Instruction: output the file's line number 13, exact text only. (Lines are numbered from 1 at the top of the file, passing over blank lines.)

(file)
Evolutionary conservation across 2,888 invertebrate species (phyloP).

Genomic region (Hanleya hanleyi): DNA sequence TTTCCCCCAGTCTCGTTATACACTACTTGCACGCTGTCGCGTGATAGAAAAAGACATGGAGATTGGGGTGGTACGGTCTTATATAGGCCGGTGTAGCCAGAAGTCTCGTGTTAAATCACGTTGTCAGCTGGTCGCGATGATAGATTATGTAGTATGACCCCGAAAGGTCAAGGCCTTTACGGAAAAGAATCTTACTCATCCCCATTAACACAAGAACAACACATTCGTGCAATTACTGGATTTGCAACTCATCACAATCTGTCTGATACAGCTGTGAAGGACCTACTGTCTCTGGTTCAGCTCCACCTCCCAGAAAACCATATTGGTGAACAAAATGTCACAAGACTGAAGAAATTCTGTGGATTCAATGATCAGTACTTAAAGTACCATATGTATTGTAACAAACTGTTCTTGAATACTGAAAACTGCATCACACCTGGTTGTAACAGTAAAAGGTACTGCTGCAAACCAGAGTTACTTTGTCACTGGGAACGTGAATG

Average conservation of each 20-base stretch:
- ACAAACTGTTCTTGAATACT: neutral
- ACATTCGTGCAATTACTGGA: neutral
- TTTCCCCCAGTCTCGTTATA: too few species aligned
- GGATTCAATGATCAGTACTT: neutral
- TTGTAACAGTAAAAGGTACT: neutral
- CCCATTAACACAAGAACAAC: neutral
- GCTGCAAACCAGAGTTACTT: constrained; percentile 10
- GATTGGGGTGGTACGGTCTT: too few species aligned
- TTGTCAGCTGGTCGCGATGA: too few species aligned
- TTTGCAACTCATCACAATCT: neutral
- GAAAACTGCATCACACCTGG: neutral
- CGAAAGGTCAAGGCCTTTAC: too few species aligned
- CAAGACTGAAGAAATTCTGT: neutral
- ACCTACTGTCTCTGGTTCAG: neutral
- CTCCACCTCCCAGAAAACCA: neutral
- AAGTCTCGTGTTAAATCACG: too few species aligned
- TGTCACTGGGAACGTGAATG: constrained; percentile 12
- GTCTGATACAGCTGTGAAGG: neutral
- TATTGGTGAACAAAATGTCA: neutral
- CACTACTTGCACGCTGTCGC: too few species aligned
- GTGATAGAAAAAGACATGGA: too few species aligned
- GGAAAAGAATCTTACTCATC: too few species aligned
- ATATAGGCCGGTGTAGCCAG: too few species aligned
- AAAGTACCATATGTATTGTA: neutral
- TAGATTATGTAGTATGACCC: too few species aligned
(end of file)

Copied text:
- TTTGCAACTCATCACAATCT: neutral